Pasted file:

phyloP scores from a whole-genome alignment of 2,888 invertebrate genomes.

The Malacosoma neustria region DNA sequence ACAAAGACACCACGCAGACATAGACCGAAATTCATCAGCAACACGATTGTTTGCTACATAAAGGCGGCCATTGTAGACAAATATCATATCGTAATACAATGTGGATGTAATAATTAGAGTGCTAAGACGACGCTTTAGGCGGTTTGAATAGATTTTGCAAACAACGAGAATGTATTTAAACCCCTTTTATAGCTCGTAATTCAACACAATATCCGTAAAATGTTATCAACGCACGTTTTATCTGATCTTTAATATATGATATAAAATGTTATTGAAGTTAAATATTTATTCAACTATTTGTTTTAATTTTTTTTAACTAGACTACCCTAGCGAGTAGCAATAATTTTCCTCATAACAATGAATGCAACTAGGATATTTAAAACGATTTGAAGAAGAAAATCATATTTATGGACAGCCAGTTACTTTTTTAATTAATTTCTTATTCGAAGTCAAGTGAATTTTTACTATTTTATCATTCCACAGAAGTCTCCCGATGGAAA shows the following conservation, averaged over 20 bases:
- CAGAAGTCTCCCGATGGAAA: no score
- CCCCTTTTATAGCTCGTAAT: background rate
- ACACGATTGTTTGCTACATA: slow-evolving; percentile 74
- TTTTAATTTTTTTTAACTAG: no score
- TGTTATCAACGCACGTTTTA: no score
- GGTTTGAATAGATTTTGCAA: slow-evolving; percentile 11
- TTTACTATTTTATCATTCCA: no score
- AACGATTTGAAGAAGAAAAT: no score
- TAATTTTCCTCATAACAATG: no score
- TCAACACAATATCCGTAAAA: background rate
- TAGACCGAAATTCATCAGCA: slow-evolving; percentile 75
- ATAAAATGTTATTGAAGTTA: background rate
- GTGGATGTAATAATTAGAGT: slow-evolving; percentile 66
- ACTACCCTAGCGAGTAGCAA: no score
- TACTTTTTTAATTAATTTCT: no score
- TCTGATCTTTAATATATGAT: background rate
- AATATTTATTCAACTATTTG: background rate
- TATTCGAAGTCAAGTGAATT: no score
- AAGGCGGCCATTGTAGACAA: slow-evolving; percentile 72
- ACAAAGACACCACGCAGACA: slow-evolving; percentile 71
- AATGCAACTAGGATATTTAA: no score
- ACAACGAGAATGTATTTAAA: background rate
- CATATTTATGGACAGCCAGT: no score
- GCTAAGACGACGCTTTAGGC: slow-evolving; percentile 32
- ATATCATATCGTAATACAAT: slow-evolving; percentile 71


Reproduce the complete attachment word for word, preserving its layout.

phyloP scores from a whole-genome alignment of 2,888 invertebrate genomes.

The Malacosoma neustria region DNA sequence ACAAAGACACCACGCAGACATAGACCGAAATTCATCAGCAACACGATTGTTTGCTACATAAAGGCGGCCATTGTAGACAAATATCATATCGTAATACAATGTGGATGTAATAATTAGAGTGCTAAGACGACGCTTTAGGCGGTTTGAATAGATTTTGCAAACAACGAGAATGTATTTAAACCCCTTTTATAGCTCGTAATTCAACACAATATCCGTAAAATGTTATCAACGCACGTTTTATCTGATCTTTAATATATGATATAAAATGTTATTGAAGTTAAATATTTATTCAACTATTTGTTTTAATTTTTTTTAACTAGACTACCCTAGCGAGTAGCAATAATTTTCCTCATAACAATGAATGCAACTAGGATATTTAAAACGATTTGAAGAAGAAAATCATATTTATGGACAGCCAGTTACTTTTTTAATTAATTTCTTATTCGAAGTCAAGTGAATTTTTACTATTTTATCATTCCACAGAAGTCTCCCGATGGAAA shows the following conservation, averaged over 20 bases:
- CAGAAGTCTCCCGATGGAAA: no score
- CCCCTTTTATAGCTCGTAAT: background rate
- ACACGATTGTTTGCTACATA: slow-evolving; percentile 74
- TTTTAATTTTTTTTAACTAG: no score
- TGTTATCAACGCACGTTTTA: no score
- GGTTTGAATAGATTTTGCAA: slow-evolving; percentile 11
- TTTACTATTTTATCATTCCA: no score
- AACGATTTGAAGAAGAAAAT: no score
- TAATTTTCCTCATAACAATG: no score
- TCAACACAATATCCGTAAAA: background rate
- TAGACCGAAATTCATCAGCA: slow-evolving; percentile 75
- ATAAAATGTTATTGAAGTTA: background rate
- GTGGATGTAATAATTAGAGT: slow-evolving; percentile 66
- ACTACCCTAGCGAGTAGCAA: no score
- TACTTTTTTAATTAATTTCT: no score
- TCTGATCTTTAATATATGAT: background rate
- AATATTTATTCAACTATTTG: background rate
- TATTCGAAGTCAAGTGAATT: no score
- AAGGCGGCCATTGTAGACAA: slow-evolving; percentile 72
- ACAAAGACACCACGCAGACA: slow-evolving; percentile 71
- AATGCAACTAGGATATTTAA: no score
- ACAACGAGAATGTATTTAAA: background rate
- CATATTTATGGACAGCCAGT: no score
- GCTAAGACGACGCTTTAGGC: slow-evolving; percentile 32
- ATATCATATCGTAATACAAT: slow-evolving; percentile 71